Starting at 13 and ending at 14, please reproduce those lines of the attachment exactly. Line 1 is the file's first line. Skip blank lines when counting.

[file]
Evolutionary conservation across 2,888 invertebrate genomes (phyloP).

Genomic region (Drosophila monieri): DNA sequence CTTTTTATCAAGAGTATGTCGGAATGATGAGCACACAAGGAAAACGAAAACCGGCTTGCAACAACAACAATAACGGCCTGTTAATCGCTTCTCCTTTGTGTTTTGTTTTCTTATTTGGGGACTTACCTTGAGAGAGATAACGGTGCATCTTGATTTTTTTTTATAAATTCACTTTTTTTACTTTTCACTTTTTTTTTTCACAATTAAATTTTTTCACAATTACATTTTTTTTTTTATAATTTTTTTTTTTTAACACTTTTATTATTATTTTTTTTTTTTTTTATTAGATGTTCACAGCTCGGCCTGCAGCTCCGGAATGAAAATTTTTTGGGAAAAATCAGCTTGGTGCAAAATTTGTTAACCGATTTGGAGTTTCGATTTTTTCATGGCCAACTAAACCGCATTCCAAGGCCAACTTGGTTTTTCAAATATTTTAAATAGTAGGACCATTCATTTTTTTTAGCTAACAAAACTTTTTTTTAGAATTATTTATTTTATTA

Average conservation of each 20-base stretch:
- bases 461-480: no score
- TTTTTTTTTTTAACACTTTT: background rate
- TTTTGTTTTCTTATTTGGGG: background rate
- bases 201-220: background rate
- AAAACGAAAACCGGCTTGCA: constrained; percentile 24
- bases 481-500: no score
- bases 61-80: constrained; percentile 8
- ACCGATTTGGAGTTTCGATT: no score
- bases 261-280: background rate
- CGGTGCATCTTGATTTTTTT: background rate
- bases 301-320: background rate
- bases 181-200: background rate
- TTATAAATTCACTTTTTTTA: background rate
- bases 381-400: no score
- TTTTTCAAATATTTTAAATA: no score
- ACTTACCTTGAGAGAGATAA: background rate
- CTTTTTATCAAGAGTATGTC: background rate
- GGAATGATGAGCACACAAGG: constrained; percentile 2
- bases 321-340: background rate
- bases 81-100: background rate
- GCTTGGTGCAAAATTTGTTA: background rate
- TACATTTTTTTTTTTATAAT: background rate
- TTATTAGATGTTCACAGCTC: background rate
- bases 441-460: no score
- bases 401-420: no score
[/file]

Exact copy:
- CGGTGCATCTTGATTTTTTT: background rate
- bases 301-320: background rate